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K-5 Language Arts Curriculum: K-2 Skills Block

How do students benefit from a structured phonics program?

All structured phonics programs are based on the Alphabetic Principle, which means, in a nutshell, that there are systematic and predictable relationships between letters and sounds. Reading and spelling (or decoding and encoding) are taught together because of the strong reciprocal relationship between written letters and the sounds they make when spoken.

EL Education's Skills Block explicitly addresses the CCSS Reading Standards for Foundational Skills (RF) as well as some Language standards associated with spelling and letter formation (L2 and L1a). While this focus is consistent across many structured phonics programs, two things make ours unique:

  • It is based on the research of Dr. Linnea Ehri, one of the nation’s foremost experts on how the brain maps sounds and letters.
  • It deeply honors and addresses the needs of primary learners.
"These foundational skills are not an end in and of themselves; rather, they are necessary and important components of an effective, comprehensive reading program." -from the CCSS Foundation Skills Introduction

Learning Targets:

  • I can synthesize what the research says about how young children learn to read and write words and the implications for instruction.
  • I can describe the purpose and structure of the Skills Block.
  • I can describe the Phases of Reading and Spelling which underlies the design of the Skills Block.  

Read: Why a Structured Phonics Program is Effective?

Structured phonics programs have long been shown to be highly effective in teaching the foundational skills necessary (though not sufficient) for reading comprehension.  Read David Liben’s research which lays the foundation for why this for EL Education’s Reading Foundation Skills Block. 

Review: Implementing the K-2 Reading Foundations Skills Block

This guidance document will help you understand the why, as well as the concrete what and how, of the K-2 Reading Foundations Skills Block.  Some questions that will be answered:  

  • What is the overall structure of the hour block?
  • What do students do during Whole Group instruction, during differentiated Small Group instruction and Independent work?
  • How does the design of the Skills block reflects grade level reading and language standards?
  • What are the assessments used to inform instruction?

As you read, consider the following questions:

  1. How does the Skills Block align with your current practice?  
  2. How does it push your current practice?  What about guided reading?  
  3. How will I prepare for instruction?  

Be sure to check out the FAQ!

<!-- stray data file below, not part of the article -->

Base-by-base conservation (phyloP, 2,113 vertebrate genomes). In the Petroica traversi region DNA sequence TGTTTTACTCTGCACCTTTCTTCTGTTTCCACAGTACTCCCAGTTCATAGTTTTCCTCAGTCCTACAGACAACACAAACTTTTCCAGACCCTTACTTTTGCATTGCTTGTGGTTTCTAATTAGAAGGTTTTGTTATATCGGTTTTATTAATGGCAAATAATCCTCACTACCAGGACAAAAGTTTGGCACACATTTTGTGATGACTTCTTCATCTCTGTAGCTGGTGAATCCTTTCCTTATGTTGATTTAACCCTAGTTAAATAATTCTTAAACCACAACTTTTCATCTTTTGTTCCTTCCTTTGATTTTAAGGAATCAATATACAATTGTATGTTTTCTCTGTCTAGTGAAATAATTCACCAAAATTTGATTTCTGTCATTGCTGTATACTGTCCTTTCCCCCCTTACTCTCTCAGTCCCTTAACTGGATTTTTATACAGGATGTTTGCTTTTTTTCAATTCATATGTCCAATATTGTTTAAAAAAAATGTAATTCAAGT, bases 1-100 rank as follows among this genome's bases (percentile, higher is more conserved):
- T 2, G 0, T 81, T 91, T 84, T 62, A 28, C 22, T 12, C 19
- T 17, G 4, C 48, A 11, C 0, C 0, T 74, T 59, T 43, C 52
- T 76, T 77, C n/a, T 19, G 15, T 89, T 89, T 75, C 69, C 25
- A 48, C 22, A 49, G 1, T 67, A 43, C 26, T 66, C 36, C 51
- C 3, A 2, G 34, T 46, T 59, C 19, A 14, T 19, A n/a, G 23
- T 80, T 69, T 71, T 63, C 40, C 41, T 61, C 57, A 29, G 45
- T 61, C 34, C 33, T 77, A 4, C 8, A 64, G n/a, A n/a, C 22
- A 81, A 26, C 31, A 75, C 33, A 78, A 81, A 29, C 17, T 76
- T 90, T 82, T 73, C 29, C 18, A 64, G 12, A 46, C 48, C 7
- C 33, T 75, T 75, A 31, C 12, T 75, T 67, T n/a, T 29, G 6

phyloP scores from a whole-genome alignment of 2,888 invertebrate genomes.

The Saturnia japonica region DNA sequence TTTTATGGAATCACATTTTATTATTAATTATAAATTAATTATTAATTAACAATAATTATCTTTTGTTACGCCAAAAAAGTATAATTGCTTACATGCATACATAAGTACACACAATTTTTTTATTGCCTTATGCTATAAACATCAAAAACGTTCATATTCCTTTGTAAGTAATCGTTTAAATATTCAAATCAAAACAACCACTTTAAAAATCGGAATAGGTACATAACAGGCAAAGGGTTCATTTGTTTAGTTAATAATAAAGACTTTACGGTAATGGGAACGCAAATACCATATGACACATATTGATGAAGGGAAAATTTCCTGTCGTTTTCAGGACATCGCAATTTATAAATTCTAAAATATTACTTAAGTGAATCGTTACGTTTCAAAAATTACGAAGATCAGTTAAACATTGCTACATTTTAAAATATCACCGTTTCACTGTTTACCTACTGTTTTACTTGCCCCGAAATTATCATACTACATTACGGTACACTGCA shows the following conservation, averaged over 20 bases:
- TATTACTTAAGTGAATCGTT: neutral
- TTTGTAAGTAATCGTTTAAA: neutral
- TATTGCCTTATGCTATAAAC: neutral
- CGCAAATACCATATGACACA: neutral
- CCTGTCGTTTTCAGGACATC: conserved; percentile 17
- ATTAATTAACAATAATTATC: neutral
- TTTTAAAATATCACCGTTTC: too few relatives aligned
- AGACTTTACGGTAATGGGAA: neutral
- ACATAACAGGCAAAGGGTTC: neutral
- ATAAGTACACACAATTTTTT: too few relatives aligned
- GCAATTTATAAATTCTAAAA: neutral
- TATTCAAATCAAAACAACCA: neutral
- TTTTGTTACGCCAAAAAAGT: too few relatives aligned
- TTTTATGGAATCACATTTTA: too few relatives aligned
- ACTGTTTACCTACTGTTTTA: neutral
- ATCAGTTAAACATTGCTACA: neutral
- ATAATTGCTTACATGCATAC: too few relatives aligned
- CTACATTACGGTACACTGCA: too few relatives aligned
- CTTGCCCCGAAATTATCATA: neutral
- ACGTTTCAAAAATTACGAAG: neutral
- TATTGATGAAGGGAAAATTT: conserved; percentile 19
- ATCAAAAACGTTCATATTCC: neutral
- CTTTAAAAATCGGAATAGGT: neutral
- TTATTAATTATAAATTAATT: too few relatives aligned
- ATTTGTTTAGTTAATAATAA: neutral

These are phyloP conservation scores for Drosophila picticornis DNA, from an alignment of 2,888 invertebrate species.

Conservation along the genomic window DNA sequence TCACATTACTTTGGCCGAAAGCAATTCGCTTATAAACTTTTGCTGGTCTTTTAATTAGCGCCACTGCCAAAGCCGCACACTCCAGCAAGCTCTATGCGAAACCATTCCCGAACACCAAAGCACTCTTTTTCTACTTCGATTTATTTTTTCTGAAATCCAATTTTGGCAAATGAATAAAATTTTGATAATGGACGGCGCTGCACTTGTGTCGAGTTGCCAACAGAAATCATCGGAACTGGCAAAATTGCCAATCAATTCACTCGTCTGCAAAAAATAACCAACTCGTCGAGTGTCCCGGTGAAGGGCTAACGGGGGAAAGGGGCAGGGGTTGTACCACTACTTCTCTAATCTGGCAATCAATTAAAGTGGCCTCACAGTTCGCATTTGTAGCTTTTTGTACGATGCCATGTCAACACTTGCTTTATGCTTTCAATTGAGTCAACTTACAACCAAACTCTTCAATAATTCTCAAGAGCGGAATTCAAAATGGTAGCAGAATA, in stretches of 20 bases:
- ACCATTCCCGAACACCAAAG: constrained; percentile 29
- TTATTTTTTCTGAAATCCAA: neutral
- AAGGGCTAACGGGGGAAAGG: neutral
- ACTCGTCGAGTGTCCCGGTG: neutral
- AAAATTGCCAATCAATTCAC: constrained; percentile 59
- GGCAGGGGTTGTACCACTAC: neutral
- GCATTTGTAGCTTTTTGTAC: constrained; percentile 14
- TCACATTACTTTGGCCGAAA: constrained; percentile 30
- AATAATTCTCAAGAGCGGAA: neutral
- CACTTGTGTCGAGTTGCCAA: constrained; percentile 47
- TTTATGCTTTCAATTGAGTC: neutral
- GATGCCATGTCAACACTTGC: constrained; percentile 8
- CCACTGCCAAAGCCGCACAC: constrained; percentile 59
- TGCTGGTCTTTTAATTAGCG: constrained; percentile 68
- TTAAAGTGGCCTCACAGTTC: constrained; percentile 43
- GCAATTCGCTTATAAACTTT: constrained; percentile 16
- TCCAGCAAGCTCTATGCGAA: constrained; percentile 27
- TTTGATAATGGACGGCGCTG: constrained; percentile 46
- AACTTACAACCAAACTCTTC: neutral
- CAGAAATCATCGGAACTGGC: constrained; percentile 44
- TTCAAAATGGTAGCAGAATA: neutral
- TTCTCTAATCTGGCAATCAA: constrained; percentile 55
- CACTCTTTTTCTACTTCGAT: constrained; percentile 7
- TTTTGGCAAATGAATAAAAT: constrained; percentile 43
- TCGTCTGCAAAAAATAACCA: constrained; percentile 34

Watch: Implementing the K-2 Reading Foundations Skills Block 

These two videos show the K-2 Skills block in action and the thinking behind implementation.  Sarah Mitchell (Instructional Coach), Katie Benton (2nd Grade Teacher) and Brenna Schneider (Kindergarten Teacher) from Lead Academy in Greenville, South Carolina share the importance of the Skills Block, challenges and successes of implementation.  As you watch, think about how teachers prepare and plan for the Skills Block and how this aligns with or pushes your current practice.  

Now watch the “Behind the Practice” video on Planning the K-2 Skills Block.

Read: Resource Manual

The Skills Block Resource Manual includes many of the documents needed to understand the design and to effectively implement the K-2 Reading Foundations Skills Block, including assessment overview, assessment conversion chart, Benchmark Assessments (teacher and student materials), Activity Bank, information on independent and small group work, syllabification guidance, handwriting guidance, and a glossary.

One of the first steps you will need to take is administering the Benchmark Assessments.  Read the Assessment Overview starting on page 37 to support you before you prepare to assess students.  

Try It: Planning for Differentiated Small Groups

Once you have assessed and grouped students using the Benchmark Assessments, you will need to plan for differentiated small group instruction.  Use the Differentiation Packs and Activity Bank to create an Instructional Plan for one small group.  Share your plan with a colleague and get feedback.  

Dig Deeper

  • From Engagement Text to Decodables: This instructional practice engages students in a read-aloud of an engaging complex text before they work with a decodable text on the same topic. 
  • Phonemic Blending and Segmentation: This instructional practice helps students understand letter-sound combinations and how that helps them read and spell words.
  • Chaining: This instructional practice gives students targeted instruction for analyzing and decoding words with particular spelling patterns.
  • Spelling to Complement Reading: This instructional practice helps students understand the reciprocal relationship between spelling and reading words. 
  • End of Cycle Assessments: This shows the spelling portion of an End of Cycle assessment.  Watch how the teacher administers the assessment in a small group, evaluates their answers and confers with students.

Suggested Use

Skills Block Instructional Plan